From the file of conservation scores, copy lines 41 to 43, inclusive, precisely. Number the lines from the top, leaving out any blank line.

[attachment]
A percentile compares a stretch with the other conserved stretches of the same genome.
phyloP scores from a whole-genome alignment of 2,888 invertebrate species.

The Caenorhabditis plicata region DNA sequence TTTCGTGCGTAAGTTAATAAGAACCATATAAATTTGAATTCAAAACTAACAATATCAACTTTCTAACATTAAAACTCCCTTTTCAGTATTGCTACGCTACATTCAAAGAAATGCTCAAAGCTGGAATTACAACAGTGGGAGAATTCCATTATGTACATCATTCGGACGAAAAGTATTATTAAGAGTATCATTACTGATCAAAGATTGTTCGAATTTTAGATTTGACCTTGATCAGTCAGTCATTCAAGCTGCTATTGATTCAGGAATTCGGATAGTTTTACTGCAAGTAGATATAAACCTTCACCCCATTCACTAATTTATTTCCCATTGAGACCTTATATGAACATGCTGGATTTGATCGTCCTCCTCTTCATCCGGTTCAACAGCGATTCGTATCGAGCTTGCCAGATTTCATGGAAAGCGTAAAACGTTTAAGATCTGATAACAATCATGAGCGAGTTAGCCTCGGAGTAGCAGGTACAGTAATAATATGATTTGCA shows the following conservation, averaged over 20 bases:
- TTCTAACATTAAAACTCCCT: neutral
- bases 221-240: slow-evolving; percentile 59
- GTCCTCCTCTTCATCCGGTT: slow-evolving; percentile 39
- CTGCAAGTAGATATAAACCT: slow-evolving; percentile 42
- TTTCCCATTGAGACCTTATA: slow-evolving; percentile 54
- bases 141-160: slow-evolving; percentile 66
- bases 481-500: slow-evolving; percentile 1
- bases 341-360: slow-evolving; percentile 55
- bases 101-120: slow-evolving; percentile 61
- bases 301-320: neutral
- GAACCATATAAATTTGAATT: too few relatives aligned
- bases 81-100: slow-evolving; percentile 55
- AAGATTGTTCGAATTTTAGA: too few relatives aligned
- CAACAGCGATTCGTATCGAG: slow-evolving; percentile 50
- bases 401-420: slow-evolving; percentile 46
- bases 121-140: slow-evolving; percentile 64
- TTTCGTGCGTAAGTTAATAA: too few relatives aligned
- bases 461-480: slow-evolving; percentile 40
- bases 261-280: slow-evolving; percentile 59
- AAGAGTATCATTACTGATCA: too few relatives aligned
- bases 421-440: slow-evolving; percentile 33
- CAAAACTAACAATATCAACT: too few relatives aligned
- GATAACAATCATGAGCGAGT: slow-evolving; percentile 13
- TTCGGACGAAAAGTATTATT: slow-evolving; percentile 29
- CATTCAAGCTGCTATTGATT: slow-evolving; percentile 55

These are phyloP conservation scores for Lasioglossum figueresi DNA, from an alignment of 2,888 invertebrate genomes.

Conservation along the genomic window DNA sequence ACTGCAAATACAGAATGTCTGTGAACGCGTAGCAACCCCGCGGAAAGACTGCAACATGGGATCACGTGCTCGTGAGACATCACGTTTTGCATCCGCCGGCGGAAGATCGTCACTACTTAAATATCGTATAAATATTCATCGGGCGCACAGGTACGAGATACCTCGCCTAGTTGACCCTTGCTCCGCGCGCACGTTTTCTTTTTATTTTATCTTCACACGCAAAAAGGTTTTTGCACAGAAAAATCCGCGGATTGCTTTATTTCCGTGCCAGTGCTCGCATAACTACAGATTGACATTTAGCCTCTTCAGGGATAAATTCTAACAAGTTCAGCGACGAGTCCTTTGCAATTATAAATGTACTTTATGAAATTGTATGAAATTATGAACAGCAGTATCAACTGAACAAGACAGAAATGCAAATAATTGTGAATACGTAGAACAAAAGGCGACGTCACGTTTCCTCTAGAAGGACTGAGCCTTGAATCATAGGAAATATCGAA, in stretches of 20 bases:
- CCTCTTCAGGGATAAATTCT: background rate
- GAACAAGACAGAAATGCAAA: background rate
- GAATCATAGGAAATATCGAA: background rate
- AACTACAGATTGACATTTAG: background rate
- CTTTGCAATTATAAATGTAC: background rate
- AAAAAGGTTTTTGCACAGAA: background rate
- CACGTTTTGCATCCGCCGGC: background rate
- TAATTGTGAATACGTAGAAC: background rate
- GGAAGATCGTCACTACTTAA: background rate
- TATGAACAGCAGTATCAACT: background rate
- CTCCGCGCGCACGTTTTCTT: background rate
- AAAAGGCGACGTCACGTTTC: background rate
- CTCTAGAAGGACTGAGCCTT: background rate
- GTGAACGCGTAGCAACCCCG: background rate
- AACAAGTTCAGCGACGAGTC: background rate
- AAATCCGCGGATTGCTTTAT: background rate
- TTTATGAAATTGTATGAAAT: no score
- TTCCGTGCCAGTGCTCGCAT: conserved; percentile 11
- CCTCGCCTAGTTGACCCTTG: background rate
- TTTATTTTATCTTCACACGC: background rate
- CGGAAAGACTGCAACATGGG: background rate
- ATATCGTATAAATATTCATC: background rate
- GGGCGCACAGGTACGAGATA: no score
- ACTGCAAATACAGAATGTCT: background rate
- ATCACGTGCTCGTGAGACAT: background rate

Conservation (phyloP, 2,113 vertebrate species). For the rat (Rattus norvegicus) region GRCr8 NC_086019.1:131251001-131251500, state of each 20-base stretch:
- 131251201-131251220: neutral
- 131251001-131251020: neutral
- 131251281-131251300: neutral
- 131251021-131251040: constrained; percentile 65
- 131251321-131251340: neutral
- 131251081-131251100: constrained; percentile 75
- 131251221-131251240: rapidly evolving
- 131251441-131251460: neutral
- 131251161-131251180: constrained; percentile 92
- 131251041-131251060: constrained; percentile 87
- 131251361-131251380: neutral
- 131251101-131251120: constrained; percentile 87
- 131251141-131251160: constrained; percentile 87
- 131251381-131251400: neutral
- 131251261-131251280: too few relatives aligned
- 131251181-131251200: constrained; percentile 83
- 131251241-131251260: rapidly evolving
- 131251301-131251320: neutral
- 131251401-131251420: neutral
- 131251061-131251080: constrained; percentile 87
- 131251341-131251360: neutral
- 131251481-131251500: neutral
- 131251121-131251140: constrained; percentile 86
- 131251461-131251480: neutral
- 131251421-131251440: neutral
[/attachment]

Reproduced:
- CTCCGCGCGCACGTTTTCTT: background rate
- AAAAGGCGACGTCACGTTTC: background rate
- CTCTAGAAGGACTGAGCCTT: background rate